By Maria Saporta
As published in the Atlanta Business Chronicle on August 18, 2017
Low literacy — whether it’s among youth or adults — hurts the state’s economic potential and is a leading cause of poverty.
Now an unprecedented collaboration is underway in Georgia to address low literacy with a multi-generational approach.
The Georgia Literacy Commission, which held its third public meeting in Tifton on Aug. 14, reflects that collaboration. Georgia’s First Lady Sandra Deal is one of the commission’s co-chairs along with Wendell Dallas of Atlanta Gas Light; Phil Jacobs, a retired AT&T Georgia president; and Teya Ryan of Georgia Public Broadcasting.
The Georgia Chamber of Commerce, the Georgia Partnership for Excellence in Education and Literacy For All (itself an alliance of several literacy initiatives) have joined together to support the Georgia Literacy Commission, which is expected to release its recommendations in October.
“It’s been amazing,” said Joy Hawkins, director of Literacy For All, which has been overseeing the management of the commission. “This is a collaborative effort with underpinnings in the business, political and nonprofit community. Our alliance partners literally are growing every day.”
For years, various literacy organizations have had difficulty being heard as education initiatives have been focused on early learning or other priorities. Low literacy often impacts a whole family — parents and children alike — and is more complicated to address.
That’s why they needed to quantify the crisis. Literacy for All teamed up with Ed Heys of Deloitte to study and quantify how low literacy impacts Georgia’s economic development. Low literacy is defined as people who read below the fifth-grade level.
“That report identified the crisis,” Hawkins said.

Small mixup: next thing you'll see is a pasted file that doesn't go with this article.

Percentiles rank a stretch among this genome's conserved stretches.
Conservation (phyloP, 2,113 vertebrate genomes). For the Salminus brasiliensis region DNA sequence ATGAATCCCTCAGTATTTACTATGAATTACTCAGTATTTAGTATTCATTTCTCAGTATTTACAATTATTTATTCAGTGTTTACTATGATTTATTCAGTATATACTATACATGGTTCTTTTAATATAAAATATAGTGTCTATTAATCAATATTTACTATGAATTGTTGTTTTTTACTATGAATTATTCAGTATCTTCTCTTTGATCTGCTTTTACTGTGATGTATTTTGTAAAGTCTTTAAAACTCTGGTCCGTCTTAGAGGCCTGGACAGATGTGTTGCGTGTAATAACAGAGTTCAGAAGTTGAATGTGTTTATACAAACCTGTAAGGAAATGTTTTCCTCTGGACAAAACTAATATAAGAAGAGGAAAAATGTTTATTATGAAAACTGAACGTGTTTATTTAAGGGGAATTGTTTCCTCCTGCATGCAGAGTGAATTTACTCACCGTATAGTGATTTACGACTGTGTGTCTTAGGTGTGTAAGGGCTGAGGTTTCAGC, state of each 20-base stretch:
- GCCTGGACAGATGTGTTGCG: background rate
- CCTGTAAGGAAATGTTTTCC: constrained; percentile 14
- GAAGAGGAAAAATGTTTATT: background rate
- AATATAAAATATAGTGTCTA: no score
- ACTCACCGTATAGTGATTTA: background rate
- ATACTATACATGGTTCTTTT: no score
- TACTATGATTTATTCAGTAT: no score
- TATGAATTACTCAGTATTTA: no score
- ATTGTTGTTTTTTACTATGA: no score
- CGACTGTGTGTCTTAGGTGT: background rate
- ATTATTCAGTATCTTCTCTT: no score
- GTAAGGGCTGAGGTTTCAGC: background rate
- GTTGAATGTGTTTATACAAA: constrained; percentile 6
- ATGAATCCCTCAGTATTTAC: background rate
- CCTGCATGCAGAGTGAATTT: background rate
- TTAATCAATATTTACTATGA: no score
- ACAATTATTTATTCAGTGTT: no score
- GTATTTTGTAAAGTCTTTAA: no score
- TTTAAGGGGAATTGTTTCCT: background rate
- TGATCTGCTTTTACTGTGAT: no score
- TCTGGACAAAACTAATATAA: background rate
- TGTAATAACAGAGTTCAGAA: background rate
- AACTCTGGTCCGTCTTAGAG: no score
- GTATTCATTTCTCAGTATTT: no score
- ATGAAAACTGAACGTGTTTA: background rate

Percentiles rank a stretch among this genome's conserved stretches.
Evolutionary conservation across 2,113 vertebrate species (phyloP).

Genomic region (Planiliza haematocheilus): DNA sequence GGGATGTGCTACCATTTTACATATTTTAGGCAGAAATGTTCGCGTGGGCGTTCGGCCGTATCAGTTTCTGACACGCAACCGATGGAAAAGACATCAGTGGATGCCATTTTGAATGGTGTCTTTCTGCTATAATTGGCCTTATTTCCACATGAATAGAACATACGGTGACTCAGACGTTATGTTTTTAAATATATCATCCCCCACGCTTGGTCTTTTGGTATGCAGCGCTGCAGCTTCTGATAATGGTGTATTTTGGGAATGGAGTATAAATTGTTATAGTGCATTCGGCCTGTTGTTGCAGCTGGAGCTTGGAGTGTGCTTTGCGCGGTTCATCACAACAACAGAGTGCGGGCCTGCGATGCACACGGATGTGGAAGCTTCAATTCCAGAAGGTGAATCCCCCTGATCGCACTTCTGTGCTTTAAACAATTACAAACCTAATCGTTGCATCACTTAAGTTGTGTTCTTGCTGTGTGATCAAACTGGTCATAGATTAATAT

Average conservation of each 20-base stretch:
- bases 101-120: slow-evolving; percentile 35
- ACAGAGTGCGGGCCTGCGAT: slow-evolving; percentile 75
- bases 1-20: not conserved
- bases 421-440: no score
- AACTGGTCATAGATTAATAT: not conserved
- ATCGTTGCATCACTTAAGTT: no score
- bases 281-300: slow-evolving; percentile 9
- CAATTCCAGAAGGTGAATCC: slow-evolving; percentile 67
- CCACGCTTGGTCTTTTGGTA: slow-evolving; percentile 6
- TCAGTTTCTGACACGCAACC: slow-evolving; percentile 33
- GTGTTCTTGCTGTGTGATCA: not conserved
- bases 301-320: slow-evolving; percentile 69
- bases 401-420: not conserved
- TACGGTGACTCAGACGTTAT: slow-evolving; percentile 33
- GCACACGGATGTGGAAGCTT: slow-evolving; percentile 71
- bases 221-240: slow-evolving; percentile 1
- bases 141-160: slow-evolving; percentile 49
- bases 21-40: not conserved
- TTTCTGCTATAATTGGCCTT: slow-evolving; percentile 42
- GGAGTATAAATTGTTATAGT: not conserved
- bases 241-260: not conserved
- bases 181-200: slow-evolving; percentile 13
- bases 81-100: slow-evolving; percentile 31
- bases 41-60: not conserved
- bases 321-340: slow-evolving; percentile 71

The State of Literacy Report identified:
About one in six Georgians between the ages of 19 and 65 are considered to have low literacy — equating to roughly 1 million adults.
It is estimated that adult low literacy costs the state $1.2 billion annually in public assistance, incarceration and lost tax revenue.
While improvements are being made statewide in education, 65 percent of Georgia’s students are not reading proficiently by the end of third grade.
By 2018, 88 percent of all jobs in Georgia will require a high school diploma or a post-secondary credential. More than 820,000 Georgians will not qualify for these jobs due to a lack of a high school diploma or a GED.
Chris Clark, president of the Georgia Chamber, said that the 1 million adults with low literacy skills “are challenged to keep pace with workforce needs.”
Hawkins said “it was not a hard sell” to get people to join the commission — which includes business leaders, state legislators and key government leaders, such as Steve Wrigley, chancellor of the Georgia Regents; and Gretchen Corbin, commissioner of the Technical College System of Georgia.
Given the high-powered people who are on the commission, Hawkins is optimistic that the recommendations to be released in a couple of months will lead to tangible legislation and a comprehensive approach.
“Poverty and low literacy go hand-in-hand,” Hawkins said. “We want to create more awareness statewide, and we want to create advocacy opportunities to break the cycle of multi-generational incidents of low literacy.”
The commission’s work is undergirded by Literacy For All, which launched in November 2016 as a donor-advised fund of the Community Foundation for Greater Atlanta.
Literacy For All just awarded $216,000 in grants to 10 literacy-related nonprofits around the state — showing there’s also strong support in the donor community.
“There are a lot of moving parts,” Hawkins said. “I do think this level of collaboration is unprecedented.”
The steering committee members of Literacy For All includes people who have been working on literacy initiatives for years: Jany Brown, vice president-wealth management, UBS Financial Services; Lesley Grady, senior vice president of the Community Foundation for Greater Atlanta; Phil Jacobs, retired president of AT&T Georgia; Dave Peterson, retired CEO of North Highland Consulting; and James Rodgers, president of the Diversity Coach consulting firm.